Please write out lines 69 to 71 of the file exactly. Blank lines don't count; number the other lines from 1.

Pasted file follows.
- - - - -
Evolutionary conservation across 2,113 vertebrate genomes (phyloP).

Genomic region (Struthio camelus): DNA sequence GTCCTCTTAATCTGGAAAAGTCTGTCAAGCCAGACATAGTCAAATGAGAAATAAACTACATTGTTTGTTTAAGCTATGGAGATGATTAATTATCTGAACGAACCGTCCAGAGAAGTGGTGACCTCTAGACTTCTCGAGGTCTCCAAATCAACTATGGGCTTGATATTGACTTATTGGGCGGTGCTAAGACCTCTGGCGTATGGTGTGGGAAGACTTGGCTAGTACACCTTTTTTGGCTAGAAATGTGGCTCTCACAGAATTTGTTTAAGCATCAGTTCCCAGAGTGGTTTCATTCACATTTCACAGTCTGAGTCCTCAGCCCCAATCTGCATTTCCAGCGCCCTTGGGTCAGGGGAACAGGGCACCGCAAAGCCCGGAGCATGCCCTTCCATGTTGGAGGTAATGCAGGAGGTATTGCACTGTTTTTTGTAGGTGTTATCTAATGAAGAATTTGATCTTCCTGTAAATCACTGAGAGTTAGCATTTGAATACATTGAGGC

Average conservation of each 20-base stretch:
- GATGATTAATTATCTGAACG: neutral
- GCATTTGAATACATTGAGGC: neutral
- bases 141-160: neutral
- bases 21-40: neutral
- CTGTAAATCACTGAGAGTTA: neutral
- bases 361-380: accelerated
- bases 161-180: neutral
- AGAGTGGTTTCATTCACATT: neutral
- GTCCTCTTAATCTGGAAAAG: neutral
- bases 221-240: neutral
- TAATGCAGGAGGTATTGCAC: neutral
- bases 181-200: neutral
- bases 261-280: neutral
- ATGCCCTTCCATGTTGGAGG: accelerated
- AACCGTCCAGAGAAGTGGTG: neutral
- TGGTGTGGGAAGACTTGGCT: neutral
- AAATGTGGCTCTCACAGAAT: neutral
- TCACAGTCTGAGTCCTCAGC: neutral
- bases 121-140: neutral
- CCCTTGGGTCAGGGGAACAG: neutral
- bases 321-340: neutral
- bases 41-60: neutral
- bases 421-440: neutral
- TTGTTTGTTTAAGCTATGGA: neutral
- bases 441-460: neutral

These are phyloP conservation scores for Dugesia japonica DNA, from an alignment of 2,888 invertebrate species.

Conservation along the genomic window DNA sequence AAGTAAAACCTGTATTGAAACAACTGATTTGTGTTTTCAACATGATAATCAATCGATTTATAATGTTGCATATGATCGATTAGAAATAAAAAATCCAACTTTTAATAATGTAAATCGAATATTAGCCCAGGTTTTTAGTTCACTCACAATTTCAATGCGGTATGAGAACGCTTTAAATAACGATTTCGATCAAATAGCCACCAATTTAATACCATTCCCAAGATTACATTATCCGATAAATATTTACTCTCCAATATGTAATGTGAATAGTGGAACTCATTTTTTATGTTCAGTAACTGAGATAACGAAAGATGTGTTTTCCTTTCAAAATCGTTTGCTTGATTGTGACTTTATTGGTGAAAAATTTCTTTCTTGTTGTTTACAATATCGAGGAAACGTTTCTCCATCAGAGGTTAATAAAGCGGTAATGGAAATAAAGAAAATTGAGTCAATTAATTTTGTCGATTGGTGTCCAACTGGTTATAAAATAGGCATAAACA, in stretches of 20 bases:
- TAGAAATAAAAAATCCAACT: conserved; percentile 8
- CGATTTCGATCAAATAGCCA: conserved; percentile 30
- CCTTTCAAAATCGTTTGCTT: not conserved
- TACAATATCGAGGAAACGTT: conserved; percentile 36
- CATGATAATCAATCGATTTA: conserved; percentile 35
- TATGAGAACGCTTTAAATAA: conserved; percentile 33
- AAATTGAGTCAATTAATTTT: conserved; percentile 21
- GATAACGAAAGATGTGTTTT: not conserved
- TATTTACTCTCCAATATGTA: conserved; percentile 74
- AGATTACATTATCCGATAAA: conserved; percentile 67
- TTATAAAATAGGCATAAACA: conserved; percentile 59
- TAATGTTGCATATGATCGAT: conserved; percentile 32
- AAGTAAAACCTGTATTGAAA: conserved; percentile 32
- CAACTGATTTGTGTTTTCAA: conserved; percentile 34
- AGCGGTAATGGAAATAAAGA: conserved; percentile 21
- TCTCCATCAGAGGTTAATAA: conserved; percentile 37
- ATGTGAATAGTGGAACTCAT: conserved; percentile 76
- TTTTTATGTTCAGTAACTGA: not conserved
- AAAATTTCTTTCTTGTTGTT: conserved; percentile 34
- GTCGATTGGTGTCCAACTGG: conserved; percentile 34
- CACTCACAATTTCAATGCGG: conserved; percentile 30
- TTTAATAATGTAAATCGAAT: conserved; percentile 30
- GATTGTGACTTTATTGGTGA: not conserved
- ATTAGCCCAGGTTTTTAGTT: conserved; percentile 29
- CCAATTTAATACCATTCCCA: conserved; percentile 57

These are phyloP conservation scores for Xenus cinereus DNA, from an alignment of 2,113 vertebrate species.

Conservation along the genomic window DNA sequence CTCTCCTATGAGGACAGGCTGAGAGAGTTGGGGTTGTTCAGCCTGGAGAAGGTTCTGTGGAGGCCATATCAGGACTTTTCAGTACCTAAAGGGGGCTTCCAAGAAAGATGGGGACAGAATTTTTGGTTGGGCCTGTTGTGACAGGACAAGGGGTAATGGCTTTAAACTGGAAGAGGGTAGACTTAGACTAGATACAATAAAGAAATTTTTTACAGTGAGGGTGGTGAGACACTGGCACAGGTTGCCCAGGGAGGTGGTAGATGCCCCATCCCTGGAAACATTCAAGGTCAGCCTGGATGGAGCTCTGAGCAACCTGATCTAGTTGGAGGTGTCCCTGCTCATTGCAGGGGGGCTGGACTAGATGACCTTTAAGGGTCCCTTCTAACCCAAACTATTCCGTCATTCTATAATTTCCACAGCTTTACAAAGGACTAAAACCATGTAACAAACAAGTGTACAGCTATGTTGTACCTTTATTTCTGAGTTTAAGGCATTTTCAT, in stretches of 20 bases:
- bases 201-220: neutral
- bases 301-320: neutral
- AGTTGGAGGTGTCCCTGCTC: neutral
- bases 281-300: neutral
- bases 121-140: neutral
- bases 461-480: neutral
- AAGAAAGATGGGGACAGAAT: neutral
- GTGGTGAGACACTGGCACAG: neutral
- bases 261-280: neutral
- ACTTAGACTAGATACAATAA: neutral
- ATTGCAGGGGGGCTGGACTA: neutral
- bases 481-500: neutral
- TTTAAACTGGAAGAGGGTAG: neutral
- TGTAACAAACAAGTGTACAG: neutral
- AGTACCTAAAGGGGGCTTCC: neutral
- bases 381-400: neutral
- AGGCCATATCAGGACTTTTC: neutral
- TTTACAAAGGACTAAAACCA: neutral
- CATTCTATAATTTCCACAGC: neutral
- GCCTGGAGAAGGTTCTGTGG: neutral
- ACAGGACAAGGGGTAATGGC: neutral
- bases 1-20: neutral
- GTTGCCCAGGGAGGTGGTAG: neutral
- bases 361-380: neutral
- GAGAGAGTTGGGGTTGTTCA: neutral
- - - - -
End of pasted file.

- bases 481-500: neutral
- TTTAAACTGGAAGAGGGTAG: neutral
- TGTAACAAACAAGTGTACAG: neutral